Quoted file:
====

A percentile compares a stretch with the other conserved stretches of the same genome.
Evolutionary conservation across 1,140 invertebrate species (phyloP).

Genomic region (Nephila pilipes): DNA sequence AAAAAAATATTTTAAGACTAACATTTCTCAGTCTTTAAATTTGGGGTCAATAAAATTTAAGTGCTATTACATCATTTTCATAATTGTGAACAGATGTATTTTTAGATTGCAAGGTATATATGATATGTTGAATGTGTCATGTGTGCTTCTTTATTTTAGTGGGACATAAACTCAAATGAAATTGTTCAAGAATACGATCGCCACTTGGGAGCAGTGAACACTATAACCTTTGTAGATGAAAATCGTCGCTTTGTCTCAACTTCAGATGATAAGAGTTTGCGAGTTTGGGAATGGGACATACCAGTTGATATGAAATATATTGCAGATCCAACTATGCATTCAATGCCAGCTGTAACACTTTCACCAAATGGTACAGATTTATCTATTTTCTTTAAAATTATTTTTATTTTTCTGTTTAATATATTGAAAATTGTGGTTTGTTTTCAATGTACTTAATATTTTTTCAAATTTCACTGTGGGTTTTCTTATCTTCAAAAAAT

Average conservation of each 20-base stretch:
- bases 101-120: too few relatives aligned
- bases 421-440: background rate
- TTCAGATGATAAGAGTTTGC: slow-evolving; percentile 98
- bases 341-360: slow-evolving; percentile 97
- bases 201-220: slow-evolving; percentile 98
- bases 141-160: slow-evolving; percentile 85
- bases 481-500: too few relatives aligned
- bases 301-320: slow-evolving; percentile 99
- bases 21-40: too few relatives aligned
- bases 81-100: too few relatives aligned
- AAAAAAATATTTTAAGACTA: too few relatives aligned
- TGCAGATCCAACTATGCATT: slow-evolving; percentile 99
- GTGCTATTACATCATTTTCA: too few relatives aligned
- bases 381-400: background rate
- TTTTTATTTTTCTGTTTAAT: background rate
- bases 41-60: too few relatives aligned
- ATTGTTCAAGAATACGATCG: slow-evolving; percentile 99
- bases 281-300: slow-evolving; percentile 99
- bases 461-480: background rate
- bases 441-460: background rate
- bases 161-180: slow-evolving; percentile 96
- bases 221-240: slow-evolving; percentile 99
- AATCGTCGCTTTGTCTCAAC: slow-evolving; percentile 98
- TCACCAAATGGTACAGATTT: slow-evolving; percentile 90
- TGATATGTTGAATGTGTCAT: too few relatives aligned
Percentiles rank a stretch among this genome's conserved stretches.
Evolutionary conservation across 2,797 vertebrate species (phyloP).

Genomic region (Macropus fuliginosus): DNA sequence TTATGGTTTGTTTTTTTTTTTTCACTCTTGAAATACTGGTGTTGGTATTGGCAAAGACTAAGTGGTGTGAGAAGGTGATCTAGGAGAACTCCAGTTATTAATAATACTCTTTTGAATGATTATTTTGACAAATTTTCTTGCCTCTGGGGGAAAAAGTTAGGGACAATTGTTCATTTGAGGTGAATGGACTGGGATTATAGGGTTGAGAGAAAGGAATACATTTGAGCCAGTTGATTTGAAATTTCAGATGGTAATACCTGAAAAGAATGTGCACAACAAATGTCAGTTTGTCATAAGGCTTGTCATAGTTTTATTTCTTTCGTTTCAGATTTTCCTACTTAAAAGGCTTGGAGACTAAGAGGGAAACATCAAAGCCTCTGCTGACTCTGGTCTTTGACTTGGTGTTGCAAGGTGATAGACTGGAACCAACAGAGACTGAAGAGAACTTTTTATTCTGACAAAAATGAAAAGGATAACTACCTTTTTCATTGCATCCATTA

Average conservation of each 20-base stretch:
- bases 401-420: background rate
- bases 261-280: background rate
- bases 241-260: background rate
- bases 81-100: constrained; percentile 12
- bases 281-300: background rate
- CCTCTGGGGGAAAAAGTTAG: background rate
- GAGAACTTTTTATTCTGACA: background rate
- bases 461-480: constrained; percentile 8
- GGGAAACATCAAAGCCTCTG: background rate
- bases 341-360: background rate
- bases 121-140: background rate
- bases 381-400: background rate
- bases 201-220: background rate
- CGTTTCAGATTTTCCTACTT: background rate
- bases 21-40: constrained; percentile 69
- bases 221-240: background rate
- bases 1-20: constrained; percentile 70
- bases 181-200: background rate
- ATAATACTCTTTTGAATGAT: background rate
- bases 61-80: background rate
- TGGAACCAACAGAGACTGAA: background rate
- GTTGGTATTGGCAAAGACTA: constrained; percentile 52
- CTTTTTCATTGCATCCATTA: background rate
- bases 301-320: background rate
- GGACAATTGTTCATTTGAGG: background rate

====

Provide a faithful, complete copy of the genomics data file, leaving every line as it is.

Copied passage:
A percentile compares a stretch with the other conserved stretches of the same genome.
Evolutionary conservation across 1,140 invertebrate species (phyloP).

Genomic region (Nephila pilipes): DNA sequence AAAAAAATATTTTAAGACTAACATTTCTCAGTCTTTAAATTTGGGGTCAATAAAATTTAAGTGCTATTACATCATTTTCATAATTGTGAACAGATGTATTTTTAGATTGCAAGGTATATATGATATGTTGAATGTGTCATGTGTGCTTCTTTATTTTAGTGGGACATAAACTCAAATGAAATTGTTCAAGAATACGATCGCCACTTGGGAGCAGTGAACACTATAACCTTTGTAGATGAAAATCGTCGCTTTGTCTCAACTTCAGATGATAAGAGTTTGCGAGTTTGGGAATGGGACATACCAGTTGATATGAAATATATTGCAGATCCAACTATGCATTCAATGCCAGCTGTAACACTTTCACCAAATGGTACAGATTTATCTATTTTCTTTAAAATTATTTTTATTTTTCTGTTTAATATATTGAAAATTGTGGTTTGTTTTCAATGTACTTAATATTTTTTCAAATTTCACTGTGGGTTTTCTTATCTTCAAAAAAT

Average conservation of each 20-base stretch:
- bases 101-120: too few relatives aligned
- bases 421-440: background rate
- TTCAGATGATAAGAGTTTGC: slow-evolving; percentile 98
- bases 341-360: slow-evolving; percentile 97
- bases 201-220: slow-evolving; percentile 98
- bases 141-160: slow-evolving; percentile 85
- bases 481-500: too few relatives aligned
- bases 301-320: slow-evolving; percentile 99
- bases 21-40: too few relatives aligned
- bases 81-100: too few relatives aligned
- AAAAAAATATTTTAAGACTA: too few relatives aligned
- TGCAGATCCAACTATGCATT: slow-evolving; percentile 99
- GTGCTATTACATCATTTTCA: too few relatives aligned
- bases 381-400: background rate
- TTTTTATTTTTCTGTTTAAT: background rate
- bases 41-60: too few relatives aligned
- ATTGTTCAAGAATACGATCG: slow-evolving; percentile 99
- bases 281-300: slow-evolving; percentile 99
- bases 461-480: background rate
- bases 441-460: background rate
- bases 161-180: slow-evolving; percentile 96
- bases 221-240: slow-evolving; percentile 99
- AATCGTCGCTTTGTCTCAAC: slow-evolving; percentile 98
- TCACCAAATGGTACAGATTT: slow-evolving; percentile 90
- TGATATGTTGAATGTGTCAT: too few relatives aligned
Percentiles rank a stretch among this genome's conserved stretches.
Evolutionary conservation across 2,797 vertebrate species (phyloP).

Genomic region (Macropus fuliginosus): DNA sequence TTATGGTTTGTTTTTTTTTTTTCACTCTTGAAATACTGGTGTTGGTATTGGCAAAGACTAAGTGGTGTGAGAAGGTGATCTAGGAGAACTCCAGTTATTAATAATACTCTTTTGAATGATTATTTTGACAAATTTTCTTGCCTCTGGGGGAAAAAGTTAGGGACAATTGTTCATTTGAGGTGAATGGACTGGGATTATAGGGTTGAGAGAAAGGAATACATTTGAGCCAGTTGATTTGAAATTTCAGATGGTAATACCTGAAAAGAATGTGCACAACAAATGTCAGTTTGTCATAAGGCTTGTCATAGTTTTATTTCTTTCGTTTCAGATTTTCCTACTTAAAAGGCTTGGAGACTAAGAGGGAAACATCAAAGCCTCTGCTGACTCTGGTCTTTGACTTGGTGTTGCAAGGTGATAGACTGGAACCAACAGAGACTGAAGAGAACTTTTTATTCTGACAAAAATGAAAAGGATAACTACCTTTTTCATTGCATCCATTA

Average conservation of each 20-base stretch:
- bases 401-420: background rate
- bases 261-280: background rate
- bases 241-260: background rate
- bases 81-100: constrained; percentile 12
- bases 281-300: background rate
- CCTCTGGGGGAAAAAGTTAG: background rate
- GAGAACTTTTTATTCTGACA: background rate
- bases 461-480: constrained; percentile 8
- GGGAAACATCAAAGCCTCTG: background rate
- bases 341-360: background rate
- bases 121-140: background rate
- bases 381-400: background rate
- bases 201-220: background rate
- CGTTTCAGATTTTCCTACTT: background rate
- bases 21-40: constrained; percentile 69
- bases 221-240: background rate
- bases 1-20: constrained; percentile 70
- bases 181-200: background rate
- ATAATACTCTTTTGAATGAT: background rate
- bases 61-80: background rate
- TGGAACCAACAGAGACTGAA: background rate
- GTTGGTATTGGCAAAGACTA: constrained; percentile 52
- CTTTTTCATTGCATCCATTA: background rate
- bases 301-320: background rate
- GGACAATTGTTCATTTGAGG: background rate